Databases             & \col{Oracle 10g, MySQL 5}                                             \\
\hline
Packages              & \col{Netbeans 8.0, Microsoft Visual Studio 2008/2010/2012, Eclipse 5} \\
\hline
Linux                 & \col{Bash Shell Scripting}                                            
\end{tabular}
\end{center}
\end{document}

enter image description here

But, you will be better off using a list instead of tabular.

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The long list of geometry options, [left=2.54cm,right=2.54cm,top=2.54cm,bottom=2.54cm], can be written a bit more succinctly as [margin=1in]. :-) –  Mico Aug 4 at 4:13
    
@Mico I agree. But the OP may want to keep different margins on different sides. That is why I didn't touch that. I will add a comment though. Thanks. –  Harish Kumar Aug 4 at 4:15

To force a tabular environment to occupy precisely the width of the text block without performing any calculations by hand, it's convenient to load the tabularx package and to specify the overall width of the tabularx environment as \textwidth. The package also provides a new column type named X, whose width is computed as a residual (\textwidth minus the widths of all other columns); this is what eliminates calculating column widths explicitly. In addition, it's straightforward to define a modified X column type that typesets its contents in ragged-right mode rather than in fully justified mode.

Separately, since the contents of all cells in the first column appear to be typeset in bold, it's convenient to write >{\bfseries}l instead of just l as the column specifier for the first column. That way, you needn't write \textbf explicitly in every single cell in the first column.

(These two suggestions are also used by @HarishKumar in the first of this two solutions.)

In addition, you may want to consider using the rule-drawing macros of the booktabs package -- specifically, \toprule and \bottomrule -- and dropping all other horizontal lines completely. Instead of the intermediate horizontal rules, which provide mainly visual clutter, consider simply adding a bit of extra vertical whitespace.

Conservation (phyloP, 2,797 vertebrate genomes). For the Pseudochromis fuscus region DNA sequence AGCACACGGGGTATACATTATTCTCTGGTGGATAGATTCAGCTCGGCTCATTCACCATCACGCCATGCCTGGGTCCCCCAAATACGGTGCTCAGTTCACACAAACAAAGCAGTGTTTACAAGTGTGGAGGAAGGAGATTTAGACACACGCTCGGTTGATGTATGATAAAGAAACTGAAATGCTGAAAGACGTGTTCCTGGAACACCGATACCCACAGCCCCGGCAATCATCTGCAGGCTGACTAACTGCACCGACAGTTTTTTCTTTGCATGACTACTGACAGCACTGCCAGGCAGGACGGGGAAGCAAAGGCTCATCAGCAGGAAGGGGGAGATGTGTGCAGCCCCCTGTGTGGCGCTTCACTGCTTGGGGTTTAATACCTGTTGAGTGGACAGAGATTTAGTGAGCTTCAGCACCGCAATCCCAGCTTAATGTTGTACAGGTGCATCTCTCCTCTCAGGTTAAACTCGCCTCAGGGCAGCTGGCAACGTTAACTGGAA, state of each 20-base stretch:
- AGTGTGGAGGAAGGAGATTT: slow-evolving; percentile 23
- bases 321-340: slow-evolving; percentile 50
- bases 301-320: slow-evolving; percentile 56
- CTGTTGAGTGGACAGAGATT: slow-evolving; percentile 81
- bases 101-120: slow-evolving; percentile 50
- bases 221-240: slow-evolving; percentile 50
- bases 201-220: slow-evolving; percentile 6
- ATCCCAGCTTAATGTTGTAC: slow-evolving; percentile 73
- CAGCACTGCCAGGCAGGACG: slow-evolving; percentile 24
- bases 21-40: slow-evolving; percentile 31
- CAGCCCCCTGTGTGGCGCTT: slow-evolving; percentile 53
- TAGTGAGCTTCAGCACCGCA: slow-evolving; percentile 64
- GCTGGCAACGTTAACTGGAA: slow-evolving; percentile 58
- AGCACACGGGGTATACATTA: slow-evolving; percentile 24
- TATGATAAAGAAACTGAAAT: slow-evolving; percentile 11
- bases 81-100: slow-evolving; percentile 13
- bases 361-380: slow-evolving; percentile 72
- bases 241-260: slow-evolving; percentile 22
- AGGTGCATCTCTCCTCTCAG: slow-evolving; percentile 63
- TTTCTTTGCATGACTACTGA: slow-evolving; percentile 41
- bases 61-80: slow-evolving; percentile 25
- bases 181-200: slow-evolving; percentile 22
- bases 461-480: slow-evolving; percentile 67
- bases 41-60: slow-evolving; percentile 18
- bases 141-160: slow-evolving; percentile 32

Incidentally, you will note that I would not adjust the vertical position of the strings "Operating Systems", "Web Technologies", and "Packages" in the first column. I think they look just fine the way they are placed by default.

enter image description here

\documentclass[12pt]{article}
\usepackage[margin=1in]{geometry}
\usepackage{tabularx,booktabs}
\newcolumntype{Y}{>{\raggedright\arraybackslash}X}
\begin{document}

\noindent
\begin{tabularx}{\textwidth}{@{} >{\bfseries}l Y @{}}
\toprule
Operating Systems & Windows XP, Windows 7, Windows 8, Ubuntu, Debian, Fedora \\ \addlinespace
Programming Languages & C, C++, Core Java, Core Python, Basic C\#\\ \addlinespace
Web Technologies & HTML5, CSS3, XML, Javascript, Node.js, PHP, JSP, ASP.NET\\ \addlinespace
Databases & Oracle 10g, MySQL 5 \\ \addlinespace
Packages & Netbeans 8.0, Microsoft Visual Studio 2008/2010/2012, Eclipse 5\\ \addlinespace
Linux & Bash Shell Scripting\\
\bottomrule
\end{tabularx}
\end{document}